ment and terrorism, or seek a unilateral U.N. vote for
Palestinian statehood, then Israel will unilaterally
implement sovereignty over Judea and Samaria.

RT: The ongoing "tent protest" movement
questioning the government's commitment to
social welfare has galvanized the middle class.
How does a country that was founded on so-
cialist ideals and a centralized economy bal-
ance the effects of laissez-faire free markets?
DD: I identify with those people. The pro-
test is real and legitimate; however, certain
interest groups are abusing it to advance
their personal agenda.The government
must act to bring about these eco-
nomic changes, but it should be socially
sensitive while making the appropriate
revisions so that Israel does not suffer
economic strife like Greece and Spain.

RT: Do the winds of the Arab

spring bring chills to Israeli Mks?

DD: What is happening in Israel is
different from what happened in the
Arab Spring. These passive protestors
are exercising their democratic right;
the Arab nations are not democracies.
As for their internal regime shifts, Israel
can only hope that whoever comes to
power will not become an enemy of Israel.

RT: Much has been made of the increasing
concentration of wealth in the hands of a few.
How can the government resolve that charge?
DD: The Israeli market is limited and, there-
fore, the problem of excessive concentration
occurs. We must increase competition within
the market while applying specific bylaws
through regulatory tools. The government
should provide incentives for domestic pro-
duction while increasing foreign export.

RT: Rosh Hashanah is nearly upon us;
what is your hope for 5772?
DD: I hope for a year filled with a stron-
ger sense of Zionism and a deeper commit-
ment of the Jewish people to their eternal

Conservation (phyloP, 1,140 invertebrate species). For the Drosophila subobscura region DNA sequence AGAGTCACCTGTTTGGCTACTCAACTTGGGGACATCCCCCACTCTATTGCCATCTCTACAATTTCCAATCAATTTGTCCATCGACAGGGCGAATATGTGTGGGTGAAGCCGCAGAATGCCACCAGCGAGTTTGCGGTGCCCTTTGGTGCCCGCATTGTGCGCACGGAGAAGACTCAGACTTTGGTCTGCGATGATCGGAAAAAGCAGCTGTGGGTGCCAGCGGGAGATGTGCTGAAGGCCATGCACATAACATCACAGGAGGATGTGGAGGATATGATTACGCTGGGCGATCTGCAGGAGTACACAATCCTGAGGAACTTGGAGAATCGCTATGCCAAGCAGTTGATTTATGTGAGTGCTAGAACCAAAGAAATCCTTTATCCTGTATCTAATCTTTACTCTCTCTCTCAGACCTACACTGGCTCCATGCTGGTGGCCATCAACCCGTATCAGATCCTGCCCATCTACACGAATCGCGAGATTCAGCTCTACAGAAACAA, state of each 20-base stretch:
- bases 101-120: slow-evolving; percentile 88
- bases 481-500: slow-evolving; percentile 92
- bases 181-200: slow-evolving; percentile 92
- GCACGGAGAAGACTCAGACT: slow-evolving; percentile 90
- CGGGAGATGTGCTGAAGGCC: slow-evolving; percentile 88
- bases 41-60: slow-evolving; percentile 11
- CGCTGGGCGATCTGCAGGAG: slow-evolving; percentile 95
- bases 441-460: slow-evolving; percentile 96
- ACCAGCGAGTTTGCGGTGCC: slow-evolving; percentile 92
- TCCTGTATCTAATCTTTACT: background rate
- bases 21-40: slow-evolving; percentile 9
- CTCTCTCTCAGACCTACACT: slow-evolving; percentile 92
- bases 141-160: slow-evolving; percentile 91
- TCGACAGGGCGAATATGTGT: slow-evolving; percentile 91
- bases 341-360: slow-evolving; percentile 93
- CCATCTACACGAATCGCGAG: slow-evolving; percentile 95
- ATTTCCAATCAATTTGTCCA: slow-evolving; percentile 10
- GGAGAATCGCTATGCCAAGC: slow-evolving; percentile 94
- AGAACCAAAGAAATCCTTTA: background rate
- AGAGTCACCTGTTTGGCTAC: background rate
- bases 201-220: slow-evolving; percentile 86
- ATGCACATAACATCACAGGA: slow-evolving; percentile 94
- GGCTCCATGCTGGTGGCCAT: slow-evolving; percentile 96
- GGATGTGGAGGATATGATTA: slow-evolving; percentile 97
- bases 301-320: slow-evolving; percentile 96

right to the Land of Israel.

Butternut
Squash Souffle

ith the onset of fall comes a host of
awesome umber-colored recipes that
add accent to the change in seasons. A
favorite side dish in the Red Thread kitchen is
this little ditty. Butternut squash has a natural
nutty sweetness that makes it a perfect veg-
etable for finicky eaters (e.g. kids; and yes, we
know squash is technically a fruit).
Because this sweet side dish goes great
with beef and chicken, we have paren-
thetically offered parve alternatives to the
traditional ingredients called for — so those
who keep kosher aren't left out, red-faced, in
the cold.

W

Ingredients
1 butternut squash
3 /4 cup raw honey :1:
1 1/4 cups milk (soy milk or almond milk)
1 /4 tsp. baking soda
1 tsp. vanilla extract
1 pinch salt
2 Tbsp. unbleached all-purpose flour
3 eggs
1 /4 cup margarine, melted

Topping
1/2 (16-oz.) package vanilla wafer cookies,
crushed° (Kedem-brand Vanilla Tea Biscuits)
1/2 cup margarine, melted
1 cup light brown sugar

Directions
Preheat oven to 400 degrees F.
Put butternut squash in the
microwave and cook on high,
2 to 3 minutes, until soft. Cut
in half, scoop out seeds and
cube. Bring a large pot of wa-
ter to a boil. Add squash and
cook until tender, about 15
minutes. Drain and mash.
In a 9x13-inch casserole
dish, combine mashed but-
ternut squash, raw honey,
milk, vanilla extract, bak-
ing soda, salt, flour, eggs
and 1/4 cup melted
margarine.
Bake for 45 min-
utes or until set.
In a medium
bowl, combine
crushed vanilla
wafers,0 1/2 cup
melted mar-
garine and
brown sugar.
Crumble over
top of cooked cas-
serole and return to oven to brown.

'Remember not to give honey to infants less
than 12-months-old.
Raw honey is, by definition, kosher and
does not require a hechsher (certification).
0 Dairy ingredient.
— By Red Thread Staff

CIAIN

is off this month.

Want more on the Peace Process? See page 21.

18 September 2011



I RED THREAD

www.redthreadmagazine.com